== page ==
SANTA FE, New Mexico — The chief medical officer for the largest hospital system in New Mexico said Thursday that the state is at a pivotal point with the coronavirus as a new high was set for the daily case count and hospitalizations hit record levels.
Dr. Jason Mitchell with Presbyterian Healthcare Services said during a briefing (you can watch it in the video player above) that the data and modeling is clear that New Mexico's health care system will face a crisis if the spread of Covid-19 continues at its current rate. He warned that by December, equipment like ventilators would have to be shared and hospitals would have to set up tents in parking lots to make room for patients.
“Our goal is to ensure transmission is low enough so we never hit that point,” he said. “This is a serious call to action for us as a community.”
New Mexico on Thursday marked its highest number of hospitalizations since the pandemic began, with state officials saying the number of people in hospital beds due to a Covid-19 infection has increased more than 50% in just seven days.
The number of deaths also are on the rise as daily case counts have increased more than 15% in the past seven days compared to the previous week. In all, nearly 1,000 people have died in New Mexico and Thursday's count of confirmed infections — 1,082 — smashed a record that was set just days ago.
New Mexico's top health officials and hospital administrators are concerned that people are not following the state's public health order, which calls for residents to stay at home as much as possible and avoid contact with other people. They are pleading with people to find other ways to celebrate Halloween rather than letting their children go door to door in search for treats.
Human Services Secretary Dr. David Scrase said a change in public behavior can't happen soon enough. He likened the situation to driving on ice.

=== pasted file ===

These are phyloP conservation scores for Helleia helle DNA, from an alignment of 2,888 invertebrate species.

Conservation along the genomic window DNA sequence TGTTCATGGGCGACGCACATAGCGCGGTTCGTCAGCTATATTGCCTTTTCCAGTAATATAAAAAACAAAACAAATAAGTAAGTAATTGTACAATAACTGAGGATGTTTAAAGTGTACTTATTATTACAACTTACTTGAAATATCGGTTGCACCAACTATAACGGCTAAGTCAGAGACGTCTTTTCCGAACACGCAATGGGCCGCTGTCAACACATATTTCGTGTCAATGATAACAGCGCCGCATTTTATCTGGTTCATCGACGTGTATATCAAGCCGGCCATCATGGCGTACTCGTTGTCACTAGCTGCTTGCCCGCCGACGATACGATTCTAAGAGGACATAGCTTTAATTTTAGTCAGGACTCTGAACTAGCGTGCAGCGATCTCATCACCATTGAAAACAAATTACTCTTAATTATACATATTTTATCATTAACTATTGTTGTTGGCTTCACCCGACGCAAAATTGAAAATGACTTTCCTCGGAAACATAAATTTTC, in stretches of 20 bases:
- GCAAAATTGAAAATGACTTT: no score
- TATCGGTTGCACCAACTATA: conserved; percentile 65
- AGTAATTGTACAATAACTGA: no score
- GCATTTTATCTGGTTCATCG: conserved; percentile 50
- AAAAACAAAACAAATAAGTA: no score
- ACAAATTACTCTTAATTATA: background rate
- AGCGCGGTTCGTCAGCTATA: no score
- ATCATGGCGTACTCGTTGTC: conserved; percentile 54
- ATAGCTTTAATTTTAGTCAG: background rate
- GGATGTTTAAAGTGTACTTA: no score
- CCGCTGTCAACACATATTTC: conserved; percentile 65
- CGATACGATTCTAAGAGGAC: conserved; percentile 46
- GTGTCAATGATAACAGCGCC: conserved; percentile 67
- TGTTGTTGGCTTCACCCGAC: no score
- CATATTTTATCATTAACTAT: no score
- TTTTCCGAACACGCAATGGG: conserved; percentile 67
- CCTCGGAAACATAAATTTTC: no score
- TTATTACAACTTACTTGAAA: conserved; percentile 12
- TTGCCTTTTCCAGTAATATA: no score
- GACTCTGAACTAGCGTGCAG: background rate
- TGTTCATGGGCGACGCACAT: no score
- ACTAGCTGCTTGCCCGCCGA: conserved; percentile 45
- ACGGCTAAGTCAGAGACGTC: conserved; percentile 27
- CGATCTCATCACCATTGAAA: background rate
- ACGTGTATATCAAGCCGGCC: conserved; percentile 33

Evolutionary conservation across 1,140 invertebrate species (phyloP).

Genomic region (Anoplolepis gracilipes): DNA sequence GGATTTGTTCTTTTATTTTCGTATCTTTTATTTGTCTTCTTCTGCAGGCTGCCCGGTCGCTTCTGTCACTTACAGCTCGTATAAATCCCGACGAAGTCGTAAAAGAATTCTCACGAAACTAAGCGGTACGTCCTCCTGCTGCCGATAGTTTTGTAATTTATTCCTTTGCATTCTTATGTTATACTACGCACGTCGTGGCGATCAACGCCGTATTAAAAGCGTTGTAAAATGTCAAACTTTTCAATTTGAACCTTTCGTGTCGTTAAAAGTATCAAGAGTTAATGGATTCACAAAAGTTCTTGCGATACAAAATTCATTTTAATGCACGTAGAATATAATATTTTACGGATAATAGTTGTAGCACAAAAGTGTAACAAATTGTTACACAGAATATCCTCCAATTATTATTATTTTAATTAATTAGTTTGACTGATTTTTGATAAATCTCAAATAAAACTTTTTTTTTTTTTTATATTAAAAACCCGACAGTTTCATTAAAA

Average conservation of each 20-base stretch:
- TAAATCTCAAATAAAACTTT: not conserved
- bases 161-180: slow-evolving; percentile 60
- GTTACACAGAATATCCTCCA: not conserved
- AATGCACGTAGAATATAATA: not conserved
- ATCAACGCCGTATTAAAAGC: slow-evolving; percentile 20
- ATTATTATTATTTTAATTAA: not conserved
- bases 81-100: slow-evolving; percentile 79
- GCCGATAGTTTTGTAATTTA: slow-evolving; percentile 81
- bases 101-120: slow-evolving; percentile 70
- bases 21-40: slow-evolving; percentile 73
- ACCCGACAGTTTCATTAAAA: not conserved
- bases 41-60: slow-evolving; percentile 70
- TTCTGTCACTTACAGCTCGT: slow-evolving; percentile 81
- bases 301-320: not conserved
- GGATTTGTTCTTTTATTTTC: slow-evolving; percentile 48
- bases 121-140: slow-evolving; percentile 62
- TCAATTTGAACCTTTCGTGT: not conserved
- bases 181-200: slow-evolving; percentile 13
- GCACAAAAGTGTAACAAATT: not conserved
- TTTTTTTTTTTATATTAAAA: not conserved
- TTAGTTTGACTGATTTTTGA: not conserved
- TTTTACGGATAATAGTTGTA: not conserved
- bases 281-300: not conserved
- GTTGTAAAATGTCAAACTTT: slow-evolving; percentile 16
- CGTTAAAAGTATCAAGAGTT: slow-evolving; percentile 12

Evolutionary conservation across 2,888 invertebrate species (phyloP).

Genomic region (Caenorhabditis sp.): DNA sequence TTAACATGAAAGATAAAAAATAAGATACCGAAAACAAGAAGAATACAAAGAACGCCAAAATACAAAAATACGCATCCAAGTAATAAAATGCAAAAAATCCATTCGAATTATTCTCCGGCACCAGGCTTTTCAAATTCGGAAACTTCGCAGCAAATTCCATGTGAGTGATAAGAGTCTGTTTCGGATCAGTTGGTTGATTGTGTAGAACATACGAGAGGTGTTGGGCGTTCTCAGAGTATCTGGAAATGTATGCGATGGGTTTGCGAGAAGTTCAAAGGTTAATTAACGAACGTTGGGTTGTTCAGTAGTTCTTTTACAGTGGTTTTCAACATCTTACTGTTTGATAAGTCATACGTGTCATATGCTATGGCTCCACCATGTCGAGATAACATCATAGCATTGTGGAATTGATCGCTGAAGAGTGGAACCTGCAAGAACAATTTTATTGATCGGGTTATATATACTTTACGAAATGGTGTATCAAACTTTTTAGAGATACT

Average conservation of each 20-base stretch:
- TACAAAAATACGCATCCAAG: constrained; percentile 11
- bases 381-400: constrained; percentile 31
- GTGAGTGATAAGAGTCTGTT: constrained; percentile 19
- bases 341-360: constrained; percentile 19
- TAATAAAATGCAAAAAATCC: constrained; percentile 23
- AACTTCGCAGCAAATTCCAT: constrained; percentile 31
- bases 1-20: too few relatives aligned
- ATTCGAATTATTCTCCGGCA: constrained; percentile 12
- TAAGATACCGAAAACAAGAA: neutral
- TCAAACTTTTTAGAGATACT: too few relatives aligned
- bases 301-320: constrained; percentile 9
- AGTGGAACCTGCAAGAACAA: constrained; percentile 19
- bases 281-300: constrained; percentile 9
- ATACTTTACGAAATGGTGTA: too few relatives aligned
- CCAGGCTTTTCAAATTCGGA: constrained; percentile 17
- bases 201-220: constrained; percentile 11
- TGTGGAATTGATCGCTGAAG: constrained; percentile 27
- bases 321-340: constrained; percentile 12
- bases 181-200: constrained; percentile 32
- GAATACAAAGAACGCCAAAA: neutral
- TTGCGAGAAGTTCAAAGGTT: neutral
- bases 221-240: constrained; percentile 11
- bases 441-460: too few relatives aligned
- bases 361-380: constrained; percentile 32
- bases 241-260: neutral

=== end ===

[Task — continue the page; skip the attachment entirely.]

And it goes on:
“Even if you fully stop the wheels from turning, we’re still going to slide for another two weeks with new cases,” he explained.
Mitchell echoed the concern, saying the curve's trajectory becomes even steeper with higher rates of spread, leading to a doubling of cases in a matter of a couple weeks.
“We are not past the tipping point, which is great, but we do have to make changes as a community,” he said. “All the models agree on this. It’s really, really clear. Separate sets of scientists, separate methodologies all point in the same direction.”
Like Presbyterian, officials at Christus St. Vincent Regional Medical Center said the Covid-19 unit at the Santa Fe hospital is about three times as full as it was in the spring. Chief Medical Officer Dr. David Gonzales said hospitals around the state already are opening other units on their campuses to accommodate the increase but having the health care workers to staff those extra beds is a concern.
The hospital officials also stressed the state mandate for mask wearing. It's the focus of a new public service campaign launched by Presbyterian that features ads showing people wearing face coverings and a call to protect moms, dads, grandparents and others by “masking up.”